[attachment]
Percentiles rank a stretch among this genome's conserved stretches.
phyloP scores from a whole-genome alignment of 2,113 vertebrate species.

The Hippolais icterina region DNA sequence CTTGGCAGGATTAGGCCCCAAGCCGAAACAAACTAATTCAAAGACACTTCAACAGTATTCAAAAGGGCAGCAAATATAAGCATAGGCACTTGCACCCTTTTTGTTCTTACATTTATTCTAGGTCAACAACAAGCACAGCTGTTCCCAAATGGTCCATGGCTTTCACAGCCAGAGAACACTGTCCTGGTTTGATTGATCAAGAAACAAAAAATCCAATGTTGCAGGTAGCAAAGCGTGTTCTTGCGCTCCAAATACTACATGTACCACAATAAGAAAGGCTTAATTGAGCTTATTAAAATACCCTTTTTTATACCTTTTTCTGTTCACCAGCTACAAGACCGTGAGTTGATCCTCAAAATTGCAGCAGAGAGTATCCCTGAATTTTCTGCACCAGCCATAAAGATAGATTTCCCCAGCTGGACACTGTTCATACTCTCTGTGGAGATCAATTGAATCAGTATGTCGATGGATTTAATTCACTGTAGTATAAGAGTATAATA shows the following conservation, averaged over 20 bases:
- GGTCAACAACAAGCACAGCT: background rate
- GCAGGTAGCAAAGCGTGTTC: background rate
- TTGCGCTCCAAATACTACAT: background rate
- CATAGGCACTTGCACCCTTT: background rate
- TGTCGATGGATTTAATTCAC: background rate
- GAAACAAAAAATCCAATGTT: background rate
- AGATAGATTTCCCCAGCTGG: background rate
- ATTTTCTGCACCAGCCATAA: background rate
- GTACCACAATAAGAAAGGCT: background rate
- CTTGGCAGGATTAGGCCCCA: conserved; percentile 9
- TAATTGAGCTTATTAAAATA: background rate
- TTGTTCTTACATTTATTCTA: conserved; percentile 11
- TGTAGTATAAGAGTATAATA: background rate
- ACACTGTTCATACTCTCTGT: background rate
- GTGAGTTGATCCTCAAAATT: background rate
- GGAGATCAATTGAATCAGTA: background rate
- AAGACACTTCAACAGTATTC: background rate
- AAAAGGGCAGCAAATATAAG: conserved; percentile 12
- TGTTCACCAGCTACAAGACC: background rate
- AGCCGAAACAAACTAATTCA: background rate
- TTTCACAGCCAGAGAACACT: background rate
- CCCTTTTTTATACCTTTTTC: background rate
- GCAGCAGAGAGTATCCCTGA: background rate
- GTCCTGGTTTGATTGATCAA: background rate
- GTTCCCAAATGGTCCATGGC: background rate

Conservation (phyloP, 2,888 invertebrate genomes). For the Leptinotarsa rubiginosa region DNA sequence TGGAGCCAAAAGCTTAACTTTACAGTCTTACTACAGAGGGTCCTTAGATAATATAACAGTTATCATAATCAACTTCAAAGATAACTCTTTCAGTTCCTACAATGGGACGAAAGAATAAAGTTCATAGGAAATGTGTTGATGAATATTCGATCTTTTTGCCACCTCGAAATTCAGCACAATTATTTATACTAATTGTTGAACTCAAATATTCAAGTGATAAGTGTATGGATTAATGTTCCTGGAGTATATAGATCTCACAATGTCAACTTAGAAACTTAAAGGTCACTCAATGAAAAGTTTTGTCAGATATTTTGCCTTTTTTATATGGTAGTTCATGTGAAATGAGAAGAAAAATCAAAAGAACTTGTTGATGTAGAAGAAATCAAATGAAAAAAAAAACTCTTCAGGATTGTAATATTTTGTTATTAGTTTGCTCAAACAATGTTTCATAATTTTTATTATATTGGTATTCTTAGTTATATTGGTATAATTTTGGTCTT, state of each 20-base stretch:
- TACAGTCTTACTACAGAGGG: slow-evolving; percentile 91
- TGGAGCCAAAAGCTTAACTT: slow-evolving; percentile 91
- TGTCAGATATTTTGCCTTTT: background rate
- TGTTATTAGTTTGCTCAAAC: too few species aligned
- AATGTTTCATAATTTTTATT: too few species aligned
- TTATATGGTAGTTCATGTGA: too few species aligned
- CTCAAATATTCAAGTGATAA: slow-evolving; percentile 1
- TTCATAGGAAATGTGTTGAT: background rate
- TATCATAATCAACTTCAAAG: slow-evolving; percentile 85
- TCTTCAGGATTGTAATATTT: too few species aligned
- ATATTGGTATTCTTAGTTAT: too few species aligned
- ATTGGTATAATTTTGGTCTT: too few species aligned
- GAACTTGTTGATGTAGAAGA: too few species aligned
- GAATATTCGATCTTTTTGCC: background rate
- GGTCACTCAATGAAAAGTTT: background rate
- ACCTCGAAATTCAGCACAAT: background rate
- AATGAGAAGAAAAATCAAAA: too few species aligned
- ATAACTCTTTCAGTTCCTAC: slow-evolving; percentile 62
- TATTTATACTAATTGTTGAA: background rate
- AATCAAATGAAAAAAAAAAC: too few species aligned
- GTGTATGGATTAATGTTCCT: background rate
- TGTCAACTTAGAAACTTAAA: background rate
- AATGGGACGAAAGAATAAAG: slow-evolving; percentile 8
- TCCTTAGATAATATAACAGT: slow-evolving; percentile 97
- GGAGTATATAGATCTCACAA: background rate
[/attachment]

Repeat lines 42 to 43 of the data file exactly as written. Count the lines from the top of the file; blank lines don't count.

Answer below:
- GAACTTGTTGATGTAGAAGA: too few species aligned
- GAATATTCGATCTTTTTGCC: background rate